Some may say that dishing out a record contract to your closer days after the conclusion of the World Series isn't playing your hand slowly. As New York Mets general manager Billy Eppler heads into his second off-season at the helm of Steve Cohen's team, he is well aware that one has to move fast at times and be patient at others to be successful. Eppler made some key acquisitions last winter, like right fielder Starling Marte, left fielder Mark Cahna and third baseman Eduardo Escobar. Those three moves, along with Eppler's hire of Manager of the Year, Buck Showalter, changed the culture of the Mets. Now it's time to continue the improvement. That is what Cohen expects.
Developing the surrounding area of the Mets home ballpark and the U.S. Open Tennis Center is a major win for New York sports fans. Now it looks like Amazin's billionaire owner Steve Cohen is looking for his own win.
If the New York Mets want to be a perennial playoff team, then they have to make decisions with their head and not their heart. Faced with the prospect of paying their free-agent, ace right-hander, Jake deGrom for the next 3 or 4 years, at $40 plus million per, Amazin's general manager Billy Eppler had better think long and hard about the investments that he makes over the next year, as Mets president-in-waiting David Stearns bides his time, collecting checks from the Milwaukee Brewers and making notes on his future employees.
All-Star, right-handed pitcher Zach Wheeler is preparing to start Game 2 of this year's World Series for the Philadelphia Phillies. After the 2019 season, the former New York Met was basically disregarded as he hit free agency, by his former employers, Fred and Jeff Wilpon. Wheeler still has plenty of friends in New York, including pending free agent ace, Jacob deGrom. On Thursday, after their pre-World Series workout in Houston, the Phillies ace shared some of his discussions with with his former teammate regarding deGrom's future with the Mets.
Friday night may have been the most important game of the 2022 regular season for the New York Mets, actually I think it is Saturday but we'll get to that later. Manager Buck Showalter re-arranged the pitching rotation to start Jacob deGrom in Game 1 in Atlanta, much like you will expect to see in the upcoming playoffs against whomever the Mets face, in whatever series they are in. However, there was much more on the line for deGrom and Mets owner Steve Cohen.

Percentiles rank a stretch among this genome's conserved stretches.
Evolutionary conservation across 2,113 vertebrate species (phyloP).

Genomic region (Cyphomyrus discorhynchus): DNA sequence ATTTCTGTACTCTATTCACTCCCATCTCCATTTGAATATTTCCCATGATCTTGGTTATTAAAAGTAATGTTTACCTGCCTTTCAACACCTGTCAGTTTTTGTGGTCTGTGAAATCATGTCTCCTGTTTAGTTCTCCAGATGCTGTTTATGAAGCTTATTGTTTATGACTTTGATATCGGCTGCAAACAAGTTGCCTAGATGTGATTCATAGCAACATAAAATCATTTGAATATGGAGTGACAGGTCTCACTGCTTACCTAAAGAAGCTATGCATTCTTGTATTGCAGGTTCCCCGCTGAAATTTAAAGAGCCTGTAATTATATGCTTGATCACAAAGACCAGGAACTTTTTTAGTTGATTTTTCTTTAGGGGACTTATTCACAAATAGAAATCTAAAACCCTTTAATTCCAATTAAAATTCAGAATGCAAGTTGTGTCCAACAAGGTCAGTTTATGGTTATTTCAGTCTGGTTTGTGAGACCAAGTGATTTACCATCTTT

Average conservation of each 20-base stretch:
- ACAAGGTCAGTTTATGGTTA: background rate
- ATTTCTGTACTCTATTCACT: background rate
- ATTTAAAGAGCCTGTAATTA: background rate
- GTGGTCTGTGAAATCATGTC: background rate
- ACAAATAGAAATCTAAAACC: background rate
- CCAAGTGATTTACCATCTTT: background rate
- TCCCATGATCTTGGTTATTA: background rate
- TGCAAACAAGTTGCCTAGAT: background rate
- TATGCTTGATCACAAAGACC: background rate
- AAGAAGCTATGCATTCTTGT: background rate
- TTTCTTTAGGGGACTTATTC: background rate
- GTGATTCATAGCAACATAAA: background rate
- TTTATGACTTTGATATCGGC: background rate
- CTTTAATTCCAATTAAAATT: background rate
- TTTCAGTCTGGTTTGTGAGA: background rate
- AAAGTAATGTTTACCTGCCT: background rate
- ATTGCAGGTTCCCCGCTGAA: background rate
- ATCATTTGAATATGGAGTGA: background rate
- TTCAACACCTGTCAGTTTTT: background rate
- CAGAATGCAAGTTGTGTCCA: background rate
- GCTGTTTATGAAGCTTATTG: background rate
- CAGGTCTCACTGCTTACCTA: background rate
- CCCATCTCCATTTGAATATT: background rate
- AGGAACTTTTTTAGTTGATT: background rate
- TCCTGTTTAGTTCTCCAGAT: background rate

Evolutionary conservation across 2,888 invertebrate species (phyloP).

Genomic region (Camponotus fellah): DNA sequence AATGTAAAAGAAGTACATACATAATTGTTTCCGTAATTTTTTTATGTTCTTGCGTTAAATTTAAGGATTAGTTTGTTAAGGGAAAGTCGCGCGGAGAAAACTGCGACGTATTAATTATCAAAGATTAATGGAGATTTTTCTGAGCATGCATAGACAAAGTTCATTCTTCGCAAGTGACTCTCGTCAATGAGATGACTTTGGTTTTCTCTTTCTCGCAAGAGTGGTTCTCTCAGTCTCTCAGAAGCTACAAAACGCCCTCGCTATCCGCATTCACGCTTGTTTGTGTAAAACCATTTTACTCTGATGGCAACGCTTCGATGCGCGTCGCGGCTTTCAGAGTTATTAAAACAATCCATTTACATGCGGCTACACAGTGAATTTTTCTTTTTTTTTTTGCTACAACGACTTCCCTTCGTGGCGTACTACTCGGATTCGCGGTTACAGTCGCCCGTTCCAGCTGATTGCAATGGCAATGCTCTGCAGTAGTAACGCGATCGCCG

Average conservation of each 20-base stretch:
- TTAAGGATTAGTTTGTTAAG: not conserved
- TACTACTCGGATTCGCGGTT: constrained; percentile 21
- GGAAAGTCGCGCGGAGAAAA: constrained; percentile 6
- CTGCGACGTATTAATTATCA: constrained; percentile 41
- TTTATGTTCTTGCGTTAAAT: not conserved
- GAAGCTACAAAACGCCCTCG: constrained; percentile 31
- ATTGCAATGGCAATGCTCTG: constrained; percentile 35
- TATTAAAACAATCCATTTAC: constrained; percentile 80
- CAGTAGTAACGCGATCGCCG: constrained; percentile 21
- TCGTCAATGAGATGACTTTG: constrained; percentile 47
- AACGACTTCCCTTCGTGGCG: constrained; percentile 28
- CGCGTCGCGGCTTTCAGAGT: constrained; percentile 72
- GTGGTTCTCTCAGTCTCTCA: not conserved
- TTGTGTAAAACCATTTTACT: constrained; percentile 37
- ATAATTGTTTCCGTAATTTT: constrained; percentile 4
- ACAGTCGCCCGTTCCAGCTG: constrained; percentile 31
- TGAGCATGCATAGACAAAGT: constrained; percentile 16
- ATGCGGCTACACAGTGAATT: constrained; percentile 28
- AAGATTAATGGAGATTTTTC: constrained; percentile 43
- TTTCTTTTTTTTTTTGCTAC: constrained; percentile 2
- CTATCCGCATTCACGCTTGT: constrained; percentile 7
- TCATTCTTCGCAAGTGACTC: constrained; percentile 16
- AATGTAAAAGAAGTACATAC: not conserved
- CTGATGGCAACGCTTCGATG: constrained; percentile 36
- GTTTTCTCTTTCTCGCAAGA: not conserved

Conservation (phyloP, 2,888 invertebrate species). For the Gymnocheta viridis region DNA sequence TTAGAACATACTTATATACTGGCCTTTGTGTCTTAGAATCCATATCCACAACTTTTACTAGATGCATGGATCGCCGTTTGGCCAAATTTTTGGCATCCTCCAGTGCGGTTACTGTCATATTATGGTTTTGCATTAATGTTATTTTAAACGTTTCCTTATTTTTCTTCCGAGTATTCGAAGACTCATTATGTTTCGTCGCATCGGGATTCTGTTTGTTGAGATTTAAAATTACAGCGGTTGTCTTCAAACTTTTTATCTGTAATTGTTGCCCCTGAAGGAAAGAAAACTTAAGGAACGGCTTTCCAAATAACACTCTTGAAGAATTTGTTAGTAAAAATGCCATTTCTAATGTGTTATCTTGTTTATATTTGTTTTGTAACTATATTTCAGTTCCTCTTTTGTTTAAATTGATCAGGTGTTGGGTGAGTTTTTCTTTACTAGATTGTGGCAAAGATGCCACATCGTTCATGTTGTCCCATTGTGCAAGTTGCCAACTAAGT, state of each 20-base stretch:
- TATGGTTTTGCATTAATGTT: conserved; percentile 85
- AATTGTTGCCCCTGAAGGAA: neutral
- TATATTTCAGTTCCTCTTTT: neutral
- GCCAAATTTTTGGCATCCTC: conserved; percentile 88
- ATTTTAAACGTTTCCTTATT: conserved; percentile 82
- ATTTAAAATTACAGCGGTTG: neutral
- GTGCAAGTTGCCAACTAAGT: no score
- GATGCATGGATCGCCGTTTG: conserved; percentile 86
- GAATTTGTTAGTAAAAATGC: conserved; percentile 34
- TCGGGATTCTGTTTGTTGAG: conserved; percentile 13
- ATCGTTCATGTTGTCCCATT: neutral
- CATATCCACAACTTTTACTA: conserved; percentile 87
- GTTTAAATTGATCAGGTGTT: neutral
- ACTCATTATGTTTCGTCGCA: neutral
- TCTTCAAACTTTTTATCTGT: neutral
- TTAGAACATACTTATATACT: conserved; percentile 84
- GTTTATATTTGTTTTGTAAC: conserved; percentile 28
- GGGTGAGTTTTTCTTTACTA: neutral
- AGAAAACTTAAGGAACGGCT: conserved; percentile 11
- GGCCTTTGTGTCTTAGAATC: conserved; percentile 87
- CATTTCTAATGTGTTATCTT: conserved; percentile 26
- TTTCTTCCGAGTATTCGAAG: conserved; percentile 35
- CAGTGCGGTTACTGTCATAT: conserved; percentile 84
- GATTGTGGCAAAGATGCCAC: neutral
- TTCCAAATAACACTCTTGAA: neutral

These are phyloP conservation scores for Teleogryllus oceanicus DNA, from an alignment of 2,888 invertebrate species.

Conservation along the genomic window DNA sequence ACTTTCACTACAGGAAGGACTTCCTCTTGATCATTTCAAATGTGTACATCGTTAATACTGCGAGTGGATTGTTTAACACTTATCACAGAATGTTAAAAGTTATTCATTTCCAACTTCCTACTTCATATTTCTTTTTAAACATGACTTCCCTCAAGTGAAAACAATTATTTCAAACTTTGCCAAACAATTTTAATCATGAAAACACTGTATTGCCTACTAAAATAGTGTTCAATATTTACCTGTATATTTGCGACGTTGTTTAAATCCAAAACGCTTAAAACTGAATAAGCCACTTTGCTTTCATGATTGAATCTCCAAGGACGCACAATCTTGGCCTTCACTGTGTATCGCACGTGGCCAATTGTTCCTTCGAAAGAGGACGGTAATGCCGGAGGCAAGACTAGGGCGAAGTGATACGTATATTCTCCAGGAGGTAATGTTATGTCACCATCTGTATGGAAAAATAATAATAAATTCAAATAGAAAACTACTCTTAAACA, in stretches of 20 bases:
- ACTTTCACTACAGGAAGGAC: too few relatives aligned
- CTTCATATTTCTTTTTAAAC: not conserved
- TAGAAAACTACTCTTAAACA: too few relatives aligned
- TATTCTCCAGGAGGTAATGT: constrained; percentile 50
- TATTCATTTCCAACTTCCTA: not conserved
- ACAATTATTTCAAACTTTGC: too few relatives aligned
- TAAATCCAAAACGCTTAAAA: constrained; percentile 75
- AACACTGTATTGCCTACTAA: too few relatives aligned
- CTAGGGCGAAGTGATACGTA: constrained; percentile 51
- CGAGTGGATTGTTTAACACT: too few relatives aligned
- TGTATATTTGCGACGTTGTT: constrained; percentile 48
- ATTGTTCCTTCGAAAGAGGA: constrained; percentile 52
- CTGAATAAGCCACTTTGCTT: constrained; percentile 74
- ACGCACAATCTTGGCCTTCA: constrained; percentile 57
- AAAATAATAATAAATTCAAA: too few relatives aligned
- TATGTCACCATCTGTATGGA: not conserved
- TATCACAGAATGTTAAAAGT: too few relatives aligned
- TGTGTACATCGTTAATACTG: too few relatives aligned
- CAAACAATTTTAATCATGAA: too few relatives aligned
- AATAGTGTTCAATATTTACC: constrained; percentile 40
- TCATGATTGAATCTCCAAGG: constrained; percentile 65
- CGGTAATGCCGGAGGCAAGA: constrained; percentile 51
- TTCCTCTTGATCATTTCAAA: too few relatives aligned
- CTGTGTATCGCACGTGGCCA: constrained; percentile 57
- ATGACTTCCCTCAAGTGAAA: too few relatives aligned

Since the turn of the century, there have been some constants in New York sports. The Yankees are most likely to be pretty good and make the playoffs. The Giants will win a Super Bowl every decade or so. The Mets are bad, ok, good and then will collapse and now seem really good. The Jets are terrible and yes, they won on Sunday but have a long way to go before that classification is lifted. I will provide Robert Saleh a receipt for that statement for his files.
In the never ending pursuit to get fans in the stadium faster and more efficiently, the New York Mets joined the Cleveland Browns, among others, and began scanning your face, as you enter Citi Field. Beginning at the start of the 2022 season, billionaire owner of the Metropolitans, Steve Cohen expanded an optional, facial-recognition ticketing program at the entrances of Citi Field. The hopes are that you'll get in the gate faster but some fear that there could be other dangers.
"Make the right baseball decision." That is what New York Mets owner told general manager Billy Eppler on Sunday when faced with the roster reduction deadline Monday from 28 to 26 players. Cohen did what Major League Baseball owners as an entirety should do but especially the New York Yankees. Cohen realizes that the $37.6 million owed to Robinson Canó pales in comparison to the value of bringing a championship to his team's desperate fanbase.